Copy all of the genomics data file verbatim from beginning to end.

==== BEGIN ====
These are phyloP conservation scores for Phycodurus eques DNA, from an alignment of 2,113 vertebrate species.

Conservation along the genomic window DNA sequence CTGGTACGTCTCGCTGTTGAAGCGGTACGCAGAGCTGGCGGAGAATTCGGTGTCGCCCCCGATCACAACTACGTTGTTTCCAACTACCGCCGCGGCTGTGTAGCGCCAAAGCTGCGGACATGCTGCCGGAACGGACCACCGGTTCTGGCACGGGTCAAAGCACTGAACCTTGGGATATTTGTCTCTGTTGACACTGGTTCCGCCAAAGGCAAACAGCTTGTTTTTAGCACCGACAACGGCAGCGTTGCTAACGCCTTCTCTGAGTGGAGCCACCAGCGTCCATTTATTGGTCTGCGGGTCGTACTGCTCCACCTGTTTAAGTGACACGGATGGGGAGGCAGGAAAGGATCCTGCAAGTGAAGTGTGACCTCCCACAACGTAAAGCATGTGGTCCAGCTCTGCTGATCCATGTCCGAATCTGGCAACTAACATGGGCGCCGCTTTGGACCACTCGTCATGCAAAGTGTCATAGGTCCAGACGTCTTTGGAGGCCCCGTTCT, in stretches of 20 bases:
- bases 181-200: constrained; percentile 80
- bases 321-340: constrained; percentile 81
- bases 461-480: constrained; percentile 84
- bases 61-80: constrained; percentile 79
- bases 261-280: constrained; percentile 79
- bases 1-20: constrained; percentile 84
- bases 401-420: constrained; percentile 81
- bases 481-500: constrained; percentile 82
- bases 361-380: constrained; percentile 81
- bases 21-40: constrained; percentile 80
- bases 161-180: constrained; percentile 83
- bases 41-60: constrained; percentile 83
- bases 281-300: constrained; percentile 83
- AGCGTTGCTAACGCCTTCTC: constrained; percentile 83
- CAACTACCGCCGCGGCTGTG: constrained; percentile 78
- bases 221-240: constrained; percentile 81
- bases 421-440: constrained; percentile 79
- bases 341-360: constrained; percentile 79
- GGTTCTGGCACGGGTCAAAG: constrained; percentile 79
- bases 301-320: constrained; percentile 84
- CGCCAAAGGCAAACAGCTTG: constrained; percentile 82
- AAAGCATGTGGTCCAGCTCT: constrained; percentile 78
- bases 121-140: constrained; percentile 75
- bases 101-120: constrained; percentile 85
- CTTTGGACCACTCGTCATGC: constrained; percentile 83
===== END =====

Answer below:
These are phyloP conservation scores for Phycodurus eques DNA, from an alignment of 2,113 vertebrate species.

Conservation along the genomic window DNA sequence CTGGTACGTCTCGCTGTTGAAGCGGTACGCAGAGCTGGCGGAGAATTCGGTGTCGCCCCCGATCACAACTACGTTGTTTCCAACTACCGCCGCGGCTGTGTAGCGCCAAAGCTGCGGACATGCTGCCGGAACGGACCACCGGTTCTGGCACGGGTCAAAGCACTGAACCTTGGGATATTTGTCTCTGTTGACACTGGTTCCGCCAAAGGCAAACAGCTTGTTTTTAGCACCGACAACGGCAGCGTTGCTAACGCCTTCTCTGAGTGGAGCCACCAGCGTCCATTTATTGGTCTGCGGGTCGTACTGCTCCACCTGTTTAAGTGACACGGATGGGGAGGCAGGAAAGGATCCTGCAAGTGAAGTGTGACCTCCCACAACGTAAAGCATGTGGTCCAGCTCTGCTGATCCATGTCCGAATCTGGCAACTAACATGGGCGCCGCTTTGGACCACTCGTCATGCAAAGTGTCATAGGTCCAGACGTCTTTGGAGGCCCCGTTCT, in stretches of 20 bases:
- bases 181-200: constrained; percentile 80
- bases 321-340: constrained; percentile 81
- bases 461-480: constrained; percentile 84
- bases 61-80: constrained; percentile 79
- bases 261-280: constrained; percentile 79
- bases 1-20: constrained; percentile 84
- bases 401-420: constrained; percentile 81
- bases 481-500: constrained; percentile 82
- bases 361-380: constrained; percentile 81
- bases 21-40: constrained; percentile 80
- bases 161-180: constrained; percentile 83
- bases 41-60: constrained; percentile 83
- bases 281-300: constrained; percentile 83
- AGCGTTGCTAACGCCTTCTC: constrained; percentile 83
- CAACTACCGCCGCGGCTGTG: constrained; percentile 78
- bases 221-240: constrained; percentile 81
- bases 421-440: constrained; percentile 79
- bases 341-360: constrained; percentile 79
- GGTTCTGGCACGGGTCAAAG: constrained; percentile 79
- bases 301-320: constrained; percentile 84
- CGCCAAAGGCAAACAGCTTG: constrained; percentile 82
- AAAGCATGTGGTCCAGCTCT: constrained; percentile 78
- bases 121-140: constrained; percentile 75
- bases 101-120: constrained; percentile 85
- CTTTGGACCACTCGTCATGC: constrained; percentile 83